Taken from Food for Thought by Vanessa Kimbell. Published by Kyle Books. Photography by Laura Edwards.
As a baker I am slightly obsessed with the things that go on my bread. For me it has to be the very best butter, the most delicious cheese or the fruitiest, loveliest of jams. There are a few good commercial jams, but homemade is still undoubtedly the best. If you are lucky enough to have space in your garden, then a blackcurrant bush will give you sustainable fruit to make jam with. The variety called ‘Ebony’ is ideal for small gardens as it takes up little space planted against walls and fences, while we have ‘Big Ben’ which yields up to 4.5kg of fruit each year from a single bush. You can buy one of these modern heavy cropping plants for the same price as four pots of supermarket jam, and the bushes could live for up to 50 years. That’s 225kg of fruit over a lifetime, which according to my recipe below, will provide you with 750 pots of jam.
This recipe also works with gooseberries, raspberries, redcurrants and blackberries, but I have chosen to use blackcurrants because they make the most fabulously intense jam with a wonderful knobbly texture, which is a delight smothered over hot buttered toast. I prefer a dollop of blackcurrant jam to raspberry in my rice pudding, it makes a wonderful topping for cheesecake, is sublime stirred into porridge with a whisper of cream, and it goes a treat with freshly baked scones.
Making jam is simple and requires minimal effort for maximum results, but I do have one piece of advice, and that is to ensure that your fruit is cooked well before adding the sugar. If you add the sugar too early on in the cooking process it makes the blackcurrants hard.
Makes 5 x 450g Jars
- 1.5kg blackcurrants
- 2 star anise
- 100ml cold water
- 1kg jam sugar – ( if you are making compete reduce by half)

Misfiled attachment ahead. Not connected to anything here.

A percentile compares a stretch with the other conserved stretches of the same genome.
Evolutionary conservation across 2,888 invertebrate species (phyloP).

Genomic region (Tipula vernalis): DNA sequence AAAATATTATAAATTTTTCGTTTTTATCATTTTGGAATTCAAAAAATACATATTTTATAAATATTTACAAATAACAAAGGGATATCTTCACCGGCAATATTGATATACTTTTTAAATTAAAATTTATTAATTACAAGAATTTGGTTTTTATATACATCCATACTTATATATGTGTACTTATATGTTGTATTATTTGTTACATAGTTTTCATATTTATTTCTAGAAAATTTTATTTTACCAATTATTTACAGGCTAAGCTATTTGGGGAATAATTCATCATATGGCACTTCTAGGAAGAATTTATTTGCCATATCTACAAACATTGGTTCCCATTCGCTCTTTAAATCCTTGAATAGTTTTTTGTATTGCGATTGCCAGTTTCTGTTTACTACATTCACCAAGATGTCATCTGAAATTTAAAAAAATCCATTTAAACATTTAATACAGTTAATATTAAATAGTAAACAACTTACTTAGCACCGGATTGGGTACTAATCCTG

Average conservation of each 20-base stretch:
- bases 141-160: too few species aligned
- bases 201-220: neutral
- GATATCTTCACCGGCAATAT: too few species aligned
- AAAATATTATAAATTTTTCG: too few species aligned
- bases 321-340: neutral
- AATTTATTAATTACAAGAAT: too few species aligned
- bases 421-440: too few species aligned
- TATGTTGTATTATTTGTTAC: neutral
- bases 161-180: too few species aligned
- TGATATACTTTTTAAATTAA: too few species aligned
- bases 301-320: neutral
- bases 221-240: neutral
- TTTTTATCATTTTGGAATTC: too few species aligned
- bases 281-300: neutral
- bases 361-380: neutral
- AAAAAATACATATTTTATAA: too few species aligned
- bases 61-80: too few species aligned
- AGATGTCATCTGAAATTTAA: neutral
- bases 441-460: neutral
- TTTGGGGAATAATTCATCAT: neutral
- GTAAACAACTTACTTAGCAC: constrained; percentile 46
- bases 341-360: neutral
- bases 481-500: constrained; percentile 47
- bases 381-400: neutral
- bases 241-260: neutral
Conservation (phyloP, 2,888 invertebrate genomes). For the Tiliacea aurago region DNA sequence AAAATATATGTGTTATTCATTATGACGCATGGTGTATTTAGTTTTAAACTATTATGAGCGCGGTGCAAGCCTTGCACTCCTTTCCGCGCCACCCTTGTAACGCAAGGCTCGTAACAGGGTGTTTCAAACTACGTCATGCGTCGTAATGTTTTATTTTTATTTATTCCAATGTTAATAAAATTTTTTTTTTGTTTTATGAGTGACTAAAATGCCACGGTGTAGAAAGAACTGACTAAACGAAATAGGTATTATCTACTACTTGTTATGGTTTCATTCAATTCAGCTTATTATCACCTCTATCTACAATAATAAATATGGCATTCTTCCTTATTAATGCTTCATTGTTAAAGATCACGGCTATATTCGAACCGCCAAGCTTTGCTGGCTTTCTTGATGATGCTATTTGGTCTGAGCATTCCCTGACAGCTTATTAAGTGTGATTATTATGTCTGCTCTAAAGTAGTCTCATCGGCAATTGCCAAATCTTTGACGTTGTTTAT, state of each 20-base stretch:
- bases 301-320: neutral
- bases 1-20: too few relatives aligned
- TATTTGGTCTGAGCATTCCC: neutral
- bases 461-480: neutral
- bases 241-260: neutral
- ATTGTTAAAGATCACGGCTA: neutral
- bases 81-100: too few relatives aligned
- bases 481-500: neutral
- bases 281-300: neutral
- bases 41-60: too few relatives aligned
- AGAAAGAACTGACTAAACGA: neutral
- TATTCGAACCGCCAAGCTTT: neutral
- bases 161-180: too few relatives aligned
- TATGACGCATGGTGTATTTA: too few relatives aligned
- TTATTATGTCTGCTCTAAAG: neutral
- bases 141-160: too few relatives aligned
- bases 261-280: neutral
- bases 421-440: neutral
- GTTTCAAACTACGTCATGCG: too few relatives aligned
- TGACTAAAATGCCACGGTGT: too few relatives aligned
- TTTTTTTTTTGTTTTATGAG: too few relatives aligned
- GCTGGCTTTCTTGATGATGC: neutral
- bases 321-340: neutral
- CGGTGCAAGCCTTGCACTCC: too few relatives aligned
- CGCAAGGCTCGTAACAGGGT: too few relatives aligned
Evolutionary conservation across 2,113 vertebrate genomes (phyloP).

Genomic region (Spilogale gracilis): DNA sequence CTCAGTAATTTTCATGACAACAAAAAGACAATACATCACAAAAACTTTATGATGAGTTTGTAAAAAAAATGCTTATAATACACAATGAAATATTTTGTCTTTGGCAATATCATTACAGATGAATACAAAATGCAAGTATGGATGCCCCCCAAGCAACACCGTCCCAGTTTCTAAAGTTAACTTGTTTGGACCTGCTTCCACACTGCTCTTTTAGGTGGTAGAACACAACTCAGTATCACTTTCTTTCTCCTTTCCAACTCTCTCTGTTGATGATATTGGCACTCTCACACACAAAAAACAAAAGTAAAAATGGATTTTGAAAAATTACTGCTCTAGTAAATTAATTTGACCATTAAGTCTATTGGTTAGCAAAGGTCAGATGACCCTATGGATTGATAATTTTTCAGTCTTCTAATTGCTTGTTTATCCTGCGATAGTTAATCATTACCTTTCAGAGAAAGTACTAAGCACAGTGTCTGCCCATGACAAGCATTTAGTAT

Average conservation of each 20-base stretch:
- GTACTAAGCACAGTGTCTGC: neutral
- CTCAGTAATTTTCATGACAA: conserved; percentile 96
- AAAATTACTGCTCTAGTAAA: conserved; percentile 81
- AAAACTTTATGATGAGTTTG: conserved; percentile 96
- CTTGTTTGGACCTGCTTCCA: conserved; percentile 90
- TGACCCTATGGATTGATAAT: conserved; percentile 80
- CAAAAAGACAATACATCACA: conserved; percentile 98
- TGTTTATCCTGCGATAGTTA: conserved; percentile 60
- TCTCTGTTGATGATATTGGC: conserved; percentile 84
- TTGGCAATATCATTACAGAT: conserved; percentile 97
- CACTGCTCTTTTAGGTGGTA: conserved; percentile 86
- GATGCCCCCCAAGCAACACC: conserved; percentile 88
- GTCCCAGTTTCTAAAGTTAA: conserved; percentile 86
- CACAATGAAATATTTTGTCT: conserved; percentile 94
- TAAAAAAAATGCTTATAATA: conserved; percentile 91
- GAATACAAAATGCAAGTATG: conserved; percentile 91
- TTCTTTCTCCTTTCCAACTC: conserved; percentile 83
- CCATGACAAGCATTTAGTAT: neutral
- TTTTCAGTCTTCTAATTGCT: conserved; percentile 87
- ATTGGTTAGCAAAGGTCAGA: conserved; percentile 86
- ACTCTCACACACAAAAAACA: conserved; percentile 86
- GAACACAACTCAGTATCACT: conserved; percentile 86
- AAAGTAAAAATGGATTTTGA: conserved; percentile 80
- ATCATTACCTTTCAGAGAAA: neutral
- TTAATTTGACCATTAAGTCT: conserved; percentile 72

- juice of 1 lemon
Preheat the oven to 170°C/150°C fan/gas 3 and put the clean, empty jars (but not the lids) into the oven. Pop a small saucer in the fridge to chill, so you can test the setting point later.
Put the blackcurrants, star anise and water in a large saucepan, cover and heat gently for about 10–12 minutes. Gently stir occasionally and keep the pan covered. Once the blackcurrants are cooked and the consistency is half juice and half fruit, stir in the sugar and lemon juice. When the sugar dissolves, bring the jam to the boil for 4–5 minutes on a good bubble. As the jam boils, use a metal spoon to skim off any froth appearing on the top, but take care not to remove too much of the jam with it.
Once the jam reaches setting point it should be viscous enough to coat the back of a metal spoon. To test for setting point, remove the pan from the heat and drop about 1 teaspoon of jam onto the cold saucer from the fridge. Leave it for about 1 minute. If it is ready, then the jam will wrinkle as you run a spoon through the centre. If it doesn’t wrinkle, return the pan to the boil and repeat this process about 2 minutes later. Do take care not to over-boil the jam. This setting point should really take no longer than 7–10 minutes at most to achieve.
Once the jam has reached the setting point, take the pan off the heat, remove the jars from the oven and ladle the jam into them using a jam funnel and a clean, dry tea towel to protect your hand from the incredibly hot bubbling sugary mixture. After a minute or so, taking care not to burn yourself, screw the clean lids on; the heat from the jam will ensure that the lids are sterilised. Label and date the jars! (the idea isn’t to have an old, unidentified jar sitting at the back of your cupboard!).
I halve the recipe for compote, which is less sweet and cooked less. It means that it doesn’t keep in the same way jam does, so please keep the compote in the fridge and use with in 2 weeks.
At The Sourdough School we endeavour to use fresh, seasonal, locally produced ingredients wherever possible. We reserve the right to change certain ingredients depending on availability, and rely on students to contact the school before attending a course if they have any food allergies or intolerances.